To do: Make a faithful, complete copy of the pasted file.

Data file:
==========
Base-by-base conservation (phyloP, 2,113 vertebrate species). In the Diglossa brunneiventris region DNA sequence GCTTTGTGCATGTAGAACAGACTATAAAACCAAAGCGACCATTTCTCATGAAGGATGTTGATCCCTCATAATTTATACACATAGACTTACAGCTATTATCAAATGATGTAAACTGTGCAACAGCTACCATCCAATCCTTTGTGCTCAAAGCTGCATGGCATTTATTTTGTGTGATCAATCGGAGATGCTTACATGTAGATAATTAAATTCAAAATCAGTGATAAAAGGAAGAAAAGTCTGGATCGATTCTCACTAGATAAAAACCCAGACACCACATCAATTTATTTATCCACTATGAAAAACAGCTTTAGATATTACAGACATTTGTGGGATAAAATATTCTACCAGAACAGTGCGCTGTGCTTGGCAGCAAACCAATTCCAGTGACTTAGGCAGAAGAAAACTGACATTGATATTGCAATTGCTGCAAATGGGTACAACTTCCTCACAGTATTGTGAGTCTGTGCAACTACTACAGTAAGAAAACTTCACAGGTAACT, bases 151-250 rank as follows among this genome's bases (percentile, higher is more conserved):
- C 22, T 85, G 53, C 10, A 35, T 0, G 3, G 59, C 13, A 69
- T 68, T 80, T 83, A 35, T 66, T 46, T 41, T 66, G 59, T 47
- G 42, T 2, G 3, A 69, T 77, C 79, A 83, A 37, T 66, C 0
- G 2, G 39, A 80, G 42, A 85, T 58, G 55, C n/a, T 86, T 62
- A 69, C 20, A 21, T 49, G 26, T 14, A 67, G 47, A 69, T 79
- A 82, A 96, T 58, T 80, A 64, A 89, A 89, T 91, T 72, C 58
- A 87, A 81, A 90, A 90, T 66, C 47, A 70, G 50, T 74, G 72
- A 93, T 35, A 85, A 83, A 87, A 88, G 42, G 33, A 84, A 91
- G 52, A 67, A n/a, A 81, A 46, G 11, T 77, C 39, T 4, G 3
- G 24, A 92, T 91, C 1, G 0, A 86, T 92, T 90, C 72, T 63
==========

Base-by-base conservation (phyloP, 2,113 vertebrate species). In the Diglossa brunneiventris region DNA sequence GCTTTGTGCATGTAGAACAGACTATAAAACCAAAGCGACCATTTCTCATGAAGGATGTTGATCCCTCATAATTTATACACATAGACTTACAGCTATTATCAAATGATGTAAACTGTGCAACAGCTACCATCCAATCCTTTGTGCTCAAAGCTGCATGGCATTTATTTTGTGTGATCAATCGGAGATGCTTACATGTAGATAATTAAATTCAAAATCAGTGATAAAAGGAAGAAAAGTCTGGATCGATTCTCACTAGATAAAAACCCAGACACCACATCAATTTATTTATCCACTATGAAAAACAGCTTTAGATATTACAGACATTTGTGGGATAAAATATTCTACCAGAACAGTGCGCTGTGCTTGGCAGCAAACCAATTCCAGTGACTTAGGCAGAAGAAAACTGACATTGATATTGCAATTGCTGCAAATGGGTACAACTTCCTCACAGTATTGTGAGTCTGTGCAACTACTACAGTAAGAAAACTTCACAGGTAACT, bases 151-250 rank as follows among this genome's bases (percentile, higher is more conserved):
- C 22, T 85, G 53, C 10, A 35, T 0, G 3, G 59, C 13, A 69
- T 68, T 80, T 83, A 35, T 66, T 46, T 41, T 66, G 59, T 47
- G 42, T 2, G 3, A 69, T 77, C 79, A 83, A 37, T 66, C 0
- G 2, G 39, A 80, G 42, A 85, T 58, G 55, C n/a, T 86, T 62
- A 69, C 20, A 21, T 49, G 26, T 14, A 67, G 47, A 69, T 79
- A 82, A 96, T 58, T 80, A 64, A 89, A 89, T 91, T 72, C 58
- A 87, A 81, A 90, A 90, T 66, C 47, A 70, G 50, T 74, G 72
- A 93, T 35, A 85, A 83, A 87, A 88, G 42, G 33, A 84, A 91
- G 52, A 67, A n/a, A 81, A 46, G 11, T 77, C 39, T 4, G 3
- G 24, A 92, T 91, C 1, G 0, A 86, T 92, T 90, C 72, T 63